The British Foreign and Commonwealth Office issued a warning for Pakistan last week, saying it expected violence to increase near Eid al-Fitr, a holiday marking the end of the holy month of Ramadan.
The Pakistani newspaper Dawn reports at least 30 people, including more than 20 police officers, were killed in a Wednesday suicide bombing at a funeral in Quetta, the provincial capital Balochistan.
The foreign and commonwealth office Thursday said it was maintaining a high state of alert for Pakistan, warning against all travel to parts of Balochistan.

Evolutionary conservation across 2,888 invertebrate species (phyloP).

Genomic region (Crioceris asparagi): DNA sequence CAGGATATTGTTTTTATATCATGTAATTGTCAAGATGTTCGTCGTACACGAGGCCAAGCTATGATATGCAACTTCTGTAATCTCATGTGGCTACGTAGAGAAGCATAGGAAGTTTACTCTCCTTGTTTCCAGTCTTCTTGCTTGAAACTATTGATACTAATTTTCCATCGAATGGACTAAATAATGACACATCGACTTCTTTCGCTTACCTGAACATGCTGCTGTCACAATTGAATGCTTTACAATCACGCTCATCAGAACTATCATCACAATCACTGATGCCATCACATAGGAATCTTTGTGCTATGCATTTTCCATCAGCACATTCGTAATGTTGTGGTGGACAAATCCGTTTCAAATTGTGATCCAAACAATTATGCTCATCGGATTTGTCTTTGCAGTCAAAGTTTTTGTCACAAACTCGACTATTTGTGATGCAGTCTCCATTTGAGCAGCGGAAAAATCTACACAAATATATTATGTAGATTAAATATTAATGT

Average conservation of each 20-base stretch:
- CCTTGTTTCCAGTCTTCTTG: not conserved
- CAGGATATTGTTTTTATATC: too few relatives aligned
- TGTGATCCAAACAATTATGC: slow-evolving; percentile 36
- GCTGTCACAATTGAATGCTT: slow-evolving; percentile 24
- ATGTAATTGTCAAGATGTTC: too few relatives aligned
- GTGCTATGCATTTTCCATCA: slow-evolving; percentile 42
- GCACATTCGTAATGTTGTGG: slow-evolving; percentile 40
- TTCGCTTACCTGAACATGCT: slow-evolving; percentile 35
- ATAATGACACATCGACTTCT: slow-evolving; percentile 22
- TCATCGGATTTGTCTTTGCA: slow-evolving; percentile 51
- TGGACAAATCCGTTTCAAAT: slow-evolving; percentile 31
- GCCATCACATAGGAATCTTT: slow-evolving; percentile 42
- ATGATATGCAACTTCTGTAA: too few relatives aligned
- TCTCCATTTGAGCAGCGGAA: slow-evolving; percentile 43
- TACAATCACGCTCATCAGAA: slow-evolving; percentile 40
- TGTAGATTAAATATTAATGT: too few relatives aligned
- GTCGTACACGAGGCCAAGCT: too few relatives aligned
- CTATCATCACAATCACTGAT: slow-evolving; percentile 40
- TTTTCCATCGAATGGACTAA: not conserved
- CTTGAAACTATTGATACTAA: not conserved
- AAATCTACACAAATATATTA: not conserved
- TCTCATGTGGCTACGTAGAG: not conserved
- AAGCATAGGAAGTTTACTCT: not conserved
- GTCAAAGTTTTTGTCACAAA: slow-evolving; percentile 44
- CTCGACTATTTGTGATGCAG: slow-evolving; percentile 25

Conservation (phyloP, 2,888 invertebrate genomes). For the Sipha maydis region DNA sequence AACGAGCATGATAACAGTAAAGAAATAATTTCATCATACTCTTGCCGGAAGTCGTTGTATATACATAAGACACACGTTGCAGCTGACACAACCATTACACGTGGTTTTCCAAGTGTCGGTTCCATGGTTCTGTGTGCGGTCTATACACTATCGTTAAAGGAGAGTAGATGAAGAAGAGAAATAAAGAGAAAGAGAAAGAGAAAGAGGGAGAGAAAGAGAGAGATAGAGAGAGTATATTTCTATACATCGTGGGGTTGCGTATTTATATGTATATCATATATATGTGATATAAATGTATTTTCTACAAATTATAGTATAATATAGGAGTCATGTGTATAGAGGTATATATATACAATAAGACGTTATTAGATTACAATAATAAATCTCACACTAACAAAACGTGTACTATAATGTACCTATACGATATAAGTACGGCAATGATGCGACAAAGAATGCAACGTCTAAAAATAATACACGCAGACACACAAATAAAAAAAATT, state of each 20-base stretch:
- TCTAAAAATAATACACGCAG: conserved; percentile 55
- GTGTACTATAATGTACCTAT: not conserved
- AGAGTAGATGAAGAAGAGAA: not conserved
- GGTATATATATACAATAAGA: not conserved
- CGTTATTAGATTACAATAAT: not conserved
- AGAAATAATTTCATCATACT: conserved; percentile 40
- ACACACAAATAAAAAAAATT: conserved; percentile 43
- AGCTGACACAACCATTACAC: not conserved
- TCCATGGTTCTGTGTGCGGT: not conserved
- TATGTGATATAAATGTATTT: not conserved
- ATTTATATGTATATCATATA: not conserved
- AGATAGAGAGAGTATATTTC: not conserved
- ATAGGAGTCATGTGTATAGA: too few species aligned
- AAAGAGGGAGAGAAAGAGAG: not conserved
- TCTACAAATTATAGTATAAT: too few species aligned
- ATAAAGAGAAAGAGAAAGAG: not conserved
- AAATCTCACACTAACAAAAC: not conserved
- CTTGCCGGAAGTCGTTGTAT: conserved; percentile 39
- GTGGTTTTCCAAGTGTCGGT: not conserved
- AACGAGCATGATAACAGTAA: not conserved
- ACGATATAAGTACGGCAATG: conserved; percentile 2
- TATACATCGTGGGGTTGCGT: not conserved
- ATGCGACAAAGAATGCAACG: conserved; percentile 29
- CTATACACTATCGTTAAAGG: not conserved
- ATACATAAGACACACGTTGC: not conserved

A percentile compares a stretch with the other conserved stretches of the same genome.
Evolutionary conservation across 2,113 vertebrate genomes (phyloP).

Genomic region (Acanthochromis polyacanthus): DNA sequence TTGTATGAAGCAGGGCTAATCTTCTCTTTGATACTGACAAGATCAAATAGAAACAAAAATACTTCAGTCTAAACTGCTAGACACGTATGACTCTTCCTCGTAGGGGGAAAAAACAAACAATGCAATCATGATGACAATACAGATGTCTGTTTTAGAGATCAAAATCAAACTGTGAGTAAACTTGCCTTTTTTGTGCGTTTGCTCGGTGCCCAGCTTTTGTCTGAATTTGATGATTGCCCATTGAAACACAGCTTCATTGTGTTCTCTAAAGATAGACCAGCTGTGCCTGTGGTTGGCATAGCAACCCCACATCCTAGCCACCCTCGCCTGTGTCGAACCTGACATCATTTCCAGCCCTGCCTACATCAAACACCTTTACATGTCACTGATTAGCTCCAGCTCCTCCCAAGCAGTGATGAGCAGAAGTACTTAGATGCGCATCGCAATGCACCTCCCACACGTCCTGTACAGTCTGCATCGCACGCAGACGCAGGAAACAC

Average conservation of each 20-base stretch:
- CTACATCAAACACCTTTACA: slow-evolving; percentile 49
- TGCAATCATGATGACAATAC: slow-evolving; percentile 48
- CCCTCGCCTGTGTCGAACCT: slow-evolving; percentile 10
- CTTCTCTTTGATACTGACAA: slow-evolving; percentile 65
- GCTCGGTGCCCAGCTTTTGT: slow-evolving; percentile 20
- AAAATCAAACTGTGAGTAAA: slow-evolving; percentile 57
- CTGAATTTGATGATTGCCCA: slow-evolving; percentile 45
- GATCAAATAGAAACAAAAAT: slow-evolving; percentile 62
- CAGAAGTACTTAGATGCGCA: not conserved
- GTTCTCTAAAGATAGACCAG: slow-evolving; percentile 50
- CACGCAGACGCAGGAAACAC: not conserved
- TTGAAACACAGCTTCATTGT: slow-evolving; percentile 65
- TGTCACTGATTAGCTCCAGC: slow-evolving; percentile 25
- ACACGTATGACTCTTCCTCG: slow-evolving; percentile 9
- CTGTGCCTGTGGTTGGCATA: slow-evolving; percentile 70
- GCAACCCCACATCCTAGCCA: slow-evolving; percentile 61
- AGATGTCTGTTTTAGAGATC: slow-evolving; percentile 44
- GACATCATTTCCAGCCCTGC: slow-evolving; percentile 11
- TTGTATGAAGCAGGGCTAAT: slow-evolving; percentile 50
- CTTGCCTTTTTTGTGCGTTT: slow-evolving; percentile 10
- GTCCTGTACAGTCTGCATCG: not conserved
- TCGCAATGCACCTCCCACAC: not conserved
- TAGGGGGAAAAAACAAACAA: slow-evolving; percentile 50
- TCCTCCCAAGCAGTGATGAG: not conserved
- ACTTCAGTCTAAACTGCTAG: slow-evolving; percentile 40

"There is a high threat from terrorism and sectarian violence throughout Pakistan," the warning said. "Attacks could be indiscriminate including in places frequented by foreigners."
The U.S. State Department issued a global advisory last week following the intercept of a message from al-Qaida leaders in Pakistan. The international police force, Interpol, issued a separate warning regarding al-Qaida prison breaks in Pakistan, Iraq and Libya.
The British government stressed nearly 270,000 of its citizens visit Pakistan every year. "Most visits are trouble-free," it said.
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